Paul Ewing may have been doing the same – he was the only one aware of how fractured the family, his family, our family, my family actually was.

In her autobiography The Words to Say It, Marie Cardinal explains to her psychoanalyst that after clinical treatment she had the strength to undertake a search for the origin of her trauma. I had a similar experience in that I was encouraged by a therapist to ask my father about the reasons behind his infidelity and what he felt were the grounds for his divorce. I had for many years believed it was because of me, that I had disappointed him as a son. Cardinal remembered her father filmed her pissing in the forest. Conscious that her urination has not only been watched, but also filmed, she felt traumatized and thought, “I want to hurt him. I want to kill him! (151)” Shooting a home movie does not always have such dramatic consequences, but it always carries a risk for the subjects filmed, especially children. Parents are not aware of the psychic consequences of a seemingly harmless act. 

Paul Ewing filmed my brother and I in the bath. I was using the toilet as the filming started and jumped, laughing into the tub with my brother. There is nothing suspect in this description. As a father myself I can understand the desire to film all aspects of my child’s life. At last count I have approximately thirty thousand digital photos and videos of my five year old son and the numbers are rising for his one year old sister. As Paul films us, my brother and I, playing with action figures and acting up for the camera, I laugh at my father. Some days later we were assembled to watch Paul’s latest film. The family convened in the living room, along with our maid Yolanda. When the image came on screen, it seemed to slow down. All I saw was my bottom and then as I entered the bath, my penis. And I saw it being seen by Yolanda. I was devastated, ashamed and furious at my father for showing this private moment. I ran off in tears.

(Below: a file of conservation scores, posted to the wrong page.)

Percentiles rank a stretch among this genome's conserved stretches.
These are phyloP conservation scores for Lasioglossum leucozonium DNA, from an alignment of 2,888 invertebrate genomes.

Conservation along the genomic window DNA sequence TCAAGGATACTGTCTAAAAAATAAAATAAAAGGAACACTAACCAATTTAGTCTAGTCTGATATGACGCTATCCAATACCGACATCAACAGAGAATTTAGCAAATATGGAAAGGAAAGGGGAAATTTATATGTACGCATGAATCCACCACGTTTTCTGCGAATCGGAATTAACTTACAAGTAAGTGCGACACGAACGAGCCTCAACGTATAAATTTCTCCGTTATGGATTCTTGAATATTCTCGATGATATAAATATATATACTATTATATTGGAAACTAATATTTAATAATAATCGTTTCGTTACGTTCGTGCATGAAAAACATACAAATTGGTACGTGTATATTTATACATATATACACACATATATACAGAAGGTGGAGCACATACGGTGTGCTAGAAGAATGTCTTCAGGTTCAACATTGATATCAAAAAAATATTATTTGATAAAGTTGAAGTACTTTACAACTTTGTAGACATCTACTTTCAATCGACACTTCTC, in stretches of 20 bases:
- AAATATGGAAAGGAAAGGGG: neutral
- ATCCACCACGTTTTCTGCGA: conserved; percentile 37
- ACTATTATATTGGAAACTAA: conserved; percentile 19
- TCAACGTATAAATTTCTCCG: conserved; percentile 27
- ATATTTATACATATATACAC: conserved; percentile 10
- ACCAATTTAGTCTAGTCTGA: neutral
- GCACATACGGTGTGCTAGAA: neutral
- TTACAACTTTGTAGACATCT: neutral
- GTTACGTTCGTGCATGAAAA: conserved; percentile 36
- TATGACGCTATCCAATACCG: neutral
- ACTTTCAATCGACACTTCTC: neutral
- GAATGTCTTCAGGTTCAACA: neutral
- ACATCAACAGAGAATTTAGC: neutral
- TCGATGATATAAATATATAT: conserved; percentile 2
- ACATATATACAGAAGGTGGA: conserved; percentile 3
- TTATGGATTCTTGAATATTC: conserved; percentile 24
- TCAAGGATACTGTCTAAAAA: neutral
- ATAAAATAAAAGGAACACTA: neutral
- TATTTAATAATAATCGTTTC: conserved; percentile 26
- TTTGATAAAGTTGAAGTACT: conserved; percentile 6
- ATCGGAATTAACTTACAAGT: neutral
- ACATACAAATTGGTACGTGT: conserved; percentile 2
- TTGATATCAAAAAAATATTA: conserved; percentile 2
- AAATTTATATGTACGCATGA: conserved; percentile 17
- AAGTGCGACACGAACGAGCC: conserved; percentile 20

Unlike traditional cinematographic projection, to watch a home movie is to be involved in a “performance.” Boris Eikhenbaum proposed the notion of “interior language”: “The process of interior discourse resides in the mind of the spectator.” This interior language can be understood without referring to a context because it is located in the Subject. With the home movie, the context resides in the experience of the Subject. This model explains how completely banal images can refer to representations far removed from what is represented. Contrary to the generally euphoric collective experience, this process of returning to the self often conjures painful memories.